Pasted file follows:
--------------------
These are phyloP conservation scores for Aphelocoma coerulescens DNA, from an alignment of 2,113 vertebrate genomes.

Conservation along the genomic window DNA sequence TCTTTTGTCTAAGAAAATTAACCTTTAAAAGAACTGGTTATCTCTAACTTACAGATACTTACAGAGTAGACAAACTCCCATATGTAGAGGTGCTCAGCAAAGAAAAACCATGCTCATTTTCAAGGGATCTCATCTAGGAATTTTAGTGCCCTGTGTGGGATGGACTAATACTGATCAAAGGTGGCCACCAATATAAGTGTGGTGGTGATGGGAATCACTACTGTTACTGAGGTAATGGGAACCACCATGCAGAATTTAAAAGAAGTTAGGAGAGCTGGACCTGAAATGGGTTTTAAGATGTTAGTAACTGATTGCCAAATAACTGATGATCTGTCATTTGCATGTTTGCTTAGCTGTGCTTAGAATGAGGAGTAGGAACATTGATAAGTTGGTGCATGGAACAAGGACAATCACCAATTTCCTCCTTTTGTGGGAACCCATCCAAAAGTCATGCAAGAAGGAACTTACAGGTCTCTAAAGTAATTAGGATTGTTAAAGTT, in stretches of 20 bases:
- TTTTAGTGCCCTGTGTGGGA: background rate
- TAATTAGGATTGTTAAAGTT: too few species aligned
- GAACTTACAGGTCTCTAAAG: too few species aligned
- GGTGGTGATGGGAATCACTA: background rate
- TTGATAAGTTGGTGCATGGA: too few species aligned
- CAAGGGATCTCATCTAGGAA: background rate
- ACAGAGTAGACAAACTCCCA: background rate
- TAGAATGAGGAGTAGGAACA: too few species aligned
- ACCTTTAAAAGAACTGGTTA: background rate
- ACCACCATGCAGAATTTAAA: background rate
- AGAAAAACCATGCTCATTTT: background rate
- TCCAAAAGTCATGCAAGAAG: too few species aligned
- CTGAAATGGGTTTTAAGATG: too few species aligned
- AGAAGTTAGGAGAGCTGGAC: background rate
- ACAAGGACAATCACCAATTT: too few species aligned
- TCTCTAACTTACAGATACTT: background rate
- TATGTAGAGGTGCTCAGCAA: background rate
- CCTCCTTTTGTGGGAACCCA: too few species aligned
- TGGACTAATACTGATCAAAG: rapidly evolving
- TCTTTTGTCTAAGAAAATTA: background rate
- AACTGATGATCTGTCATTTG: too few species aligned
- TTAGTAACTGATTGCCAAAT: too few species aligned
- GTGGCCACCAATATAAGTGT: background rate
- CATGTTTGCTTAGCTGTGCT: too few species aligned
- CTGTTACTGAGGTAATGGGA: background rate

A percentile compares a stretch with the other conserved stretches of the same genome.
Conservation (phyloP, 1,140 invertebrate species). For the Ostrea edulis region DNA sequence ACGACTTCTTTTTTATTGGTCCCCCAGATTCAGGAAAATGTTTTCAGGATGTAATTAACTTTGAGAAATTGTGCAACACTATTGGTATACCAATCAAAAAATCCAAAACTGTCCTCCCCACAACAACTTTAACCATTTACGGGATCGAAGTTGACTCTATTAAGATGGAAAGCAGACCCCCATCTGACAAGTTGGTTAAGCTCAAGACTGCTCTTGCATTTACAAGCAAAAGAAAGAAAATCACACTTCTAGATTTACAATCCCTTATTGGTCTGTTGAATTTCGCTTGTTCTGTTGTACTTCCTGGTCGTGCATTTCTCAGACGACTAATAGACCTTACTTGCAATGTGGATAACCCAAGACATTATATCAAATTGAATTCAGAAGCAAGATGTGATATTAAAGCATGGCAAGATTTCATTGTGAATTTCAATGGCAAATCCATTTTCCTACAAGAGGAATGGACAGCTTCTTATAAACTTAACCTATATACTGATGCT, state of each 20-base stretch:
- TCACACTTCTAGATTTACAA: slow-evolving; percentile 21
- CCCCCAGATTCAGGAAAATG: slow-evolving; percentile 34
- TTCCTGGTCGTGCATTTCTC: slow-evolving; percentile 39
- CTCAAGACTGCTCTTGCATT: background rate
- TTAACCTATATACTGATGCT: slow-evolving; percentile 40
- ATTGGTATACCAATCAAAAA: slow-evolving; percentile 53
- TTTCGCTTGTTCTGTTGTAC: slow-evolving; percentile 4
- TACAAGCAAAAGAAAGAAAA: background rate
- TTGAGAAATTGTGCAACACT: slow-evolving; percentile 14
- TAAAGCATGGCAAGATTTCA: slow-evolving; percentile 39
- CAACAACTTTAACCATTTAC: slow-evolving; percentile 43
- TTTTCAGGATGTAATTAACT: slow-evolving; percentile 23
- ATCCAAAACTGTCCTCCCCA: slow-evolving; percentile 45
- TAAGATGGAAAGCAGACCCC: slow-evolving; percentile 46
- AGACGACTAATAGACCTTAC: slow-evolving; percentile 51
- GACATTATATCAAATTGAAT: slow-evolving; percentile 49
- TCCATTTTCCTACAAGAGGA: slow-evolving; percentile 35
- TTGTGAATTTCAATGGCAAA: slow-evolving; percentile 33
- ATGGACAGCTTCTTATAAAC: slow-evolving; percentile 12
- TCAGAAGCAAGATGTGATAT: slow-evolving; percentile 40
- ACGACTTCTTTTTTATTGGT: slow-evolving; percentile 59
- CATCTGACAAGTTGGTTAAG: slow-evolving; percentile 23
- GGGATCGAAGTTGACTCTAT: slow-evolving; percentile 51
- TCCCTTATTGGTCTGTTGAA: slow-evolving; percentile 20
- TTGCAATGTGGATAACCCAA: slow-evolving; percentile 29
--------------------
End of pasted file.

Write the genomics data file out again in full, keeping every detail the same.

These are phyloP conservation scores for Aphelocoma coerulescens DNA, from an alignment of 2,113 vertebrate genomes.

Conservation along the genomic window DNA sequence TCTTTTGTCTAAGAAAATTAACCTTTAAAAGAACTGGTTATCTCTAACTTACAGATACTTACAGAGTAGACAAACTCCCATATGTAGAGGTGCTCAGCAAAGAAAAACCATGCTCATTTTCAAGGGATCTCATCTAGGAATTTTAGTGCCCTGTGTGGGATGGACTAATACTGATCAAAGGTGGCCACCAATATAAGTGTGGTGGTGATGGGAATCACTACTGTTACTGAGGTAATGGGAACCACCATGCAGAATTTAAAAGAAGTTAGGAGAGCTGGACCTGAAATGGGTTTTAAGATGTTAGTAACTGATTGCCAAATAACTGATGATCTGTCATTTGCATGTTTGCTTAGCTGTGCTTAGAATGAGGAGTAGGAACATTGATAAGTTGGTGCATGGAACAAGGACAATCACCAATTTCCTCCTTTTGTGGGAACCCATCCAAAAGTCATGCAAGAAGGAACTTACAGGTCTCTAAAGTAATTAGGATTGTTAAAGTT, in stretches of 20 bases:
- TTTTAGTGCCCTGTGTGGGA: background rate
- TAATTAGGATTGTTAAAGTT: too few species aligned
- GAACTTACAGGTCTCTAAAG: too few species aligned
- GGTGGTGATGGGAATCACTA: background rate
- TTGATAAGTTGGTGCATGGA: too few species aligned
- CAAGGGATCTCATCTAGGAA: background rate
- ACAGAGTAGACAAACTCCCA: background rate
- TAGAATGAGGAGTAGGAACA: too few species aligned
- ACCTTTAAAAGAACTGGTTA: background rate
- ACCACCATGCAGAATTTAAA: background rate
- AGAAAAACCATGCTCATTTT: background rate
- TCCAAAAGTCATGCAAGAAG: too few species aligned
- CTGAAATGGGTTTTAAGATG: too few species aligned
- AGAAGTTAGGAGAGCTGGAC: background rate
- ACAAGGACAATCACCAATTT: too few species aligned
- TCTCTAACTTACAGATACTT: background rate
- TATGTAGAGGTGCTCAGCAA: background rate
- CCTCCTTTTGTGGGAACCCA: too few species aligned
- TGGACTAATACTGATCAAAG: rapidly evolving
- TCTTTTGTCTAAGAAAATTA: background rate
- AACTGATGATCTGTCATTTG: too few species aligned
- TTAGTAACTGATTGCCAAAT: too few species aligned
- GTGGCCACCAATATAAGTGT: background rate
- CATGTTTGCTTAGCTGTGCT: too few species aligned
- CTGTTACTGAGGTAATGGGA: background rate

A percentile compares a stretch with the other conserved stretches of the same genome.
Conservation (phyloP, 1,140 invertebrate species). For the Ostrea edulis region DNA sequence ACGACTTCTTTTTTATTGGTCCCCCAGATTCAGGAAAATGTTTTCAGGATGTAATTAACTTTGAGAAATTGTGCAACACTATTGGTATACCAATCAAAAAATCCAAAACTGTCCTCCCCACAACAACTTTAACCATTTACGGGATCGAAGTTGACTCTATTAAGATGGAAAGCAGACCCCCATCTGACAAGTTGGTTAAGCTCAAGACTGCTCTTGCATTTACAAGCAAAAGAAAGAAAATCACACTTCTAGATTTACAATCCCTTATTGGTCTGTTGAATTTCGCTTGTTCTGTTGTACTTCCTGGTCGTGCATTTCTCAGACGACTAATAGACCTTACTTGCAATGTGGATAACCCAAGACATTATATCAAATTGAATTCAGAAGCAAGATGTGATATTAAAGCATGGCAAGATTTCATTGTGAATTTCAATGGCAAATCCATTTTCCTACAAGAGGAATGGACAGCTTCTTATAAACTTAACCTATATACTGATGCT, state of each 20-base stretch:
- TCACACTTCTAGATTTACAA: slow-evolving; percentile 21
- CCCCCAGATTCAGGAAAATG: slow-evolving; percentile 34
- TTCCTGGTCGTGCATTTCTC: slow-evolving; percentile 39
- CTCAAGACTGCTCTTGCATT: background rate
- TTAACCTATATACTGATGCT: slow-evolving; percentile 40
- ATTGGTATACCAATCAAAAA: slow-evolving; percentile 53
- TTTCGCTTGTTCTGTTGTAC: slow-evolving; percentile 4
- TACAAGCAAAAGAAAGAAAA: background rate
- TTGAGAAATTGTGCAACACT: slow-evolving; percentile 14
- TAAAGCATGGCAAGATTTCA: slow-evolving; percentile 39
- CAACAACTTTAACCATTTAC: slow-evolving; percentile 43
- TTTTCAGGATGTAATTAACT: slow-evolving; percentile 23
- ATCCAAAACTGTCCTCCCCA: slow-evolving; percentile 45
- TAAGATGGAAAGCAGACCCC: slow-evolving; percentile 46
- AGACGACTAATAGACCTTAC: slow-evolving; percentile 51
- GACATTATATCAAATTGAAT: slow-evolving; percentile 49
- TCCATTTTCCTACAAGAGGA: slow-evolving; percentile 35
- TTGTGAATTTCAATGGCAAA: slow-evolving; percentile 33
- ATGGACAGCTTCTTATAAAC: slow-evolving; percentile 12
- TCAGAAGCAAGATGTGATAT: slow-evolving; percentile 40
- ACGACTTCTTTTTTATTGGT: slow-evolving; percentile 59
- CATCTGACAAGTTGGTTAAG: slow-evolving; percentile 23
- GGGATCGAAGTTGACTCTAT: slow-evolving; percentile 51
- TCCCTTATTGGTCTGTTGAA: slow-evolving; percentile 20
- TTGCAATGTGGATAACCCAA: slow-evolving; percentile 29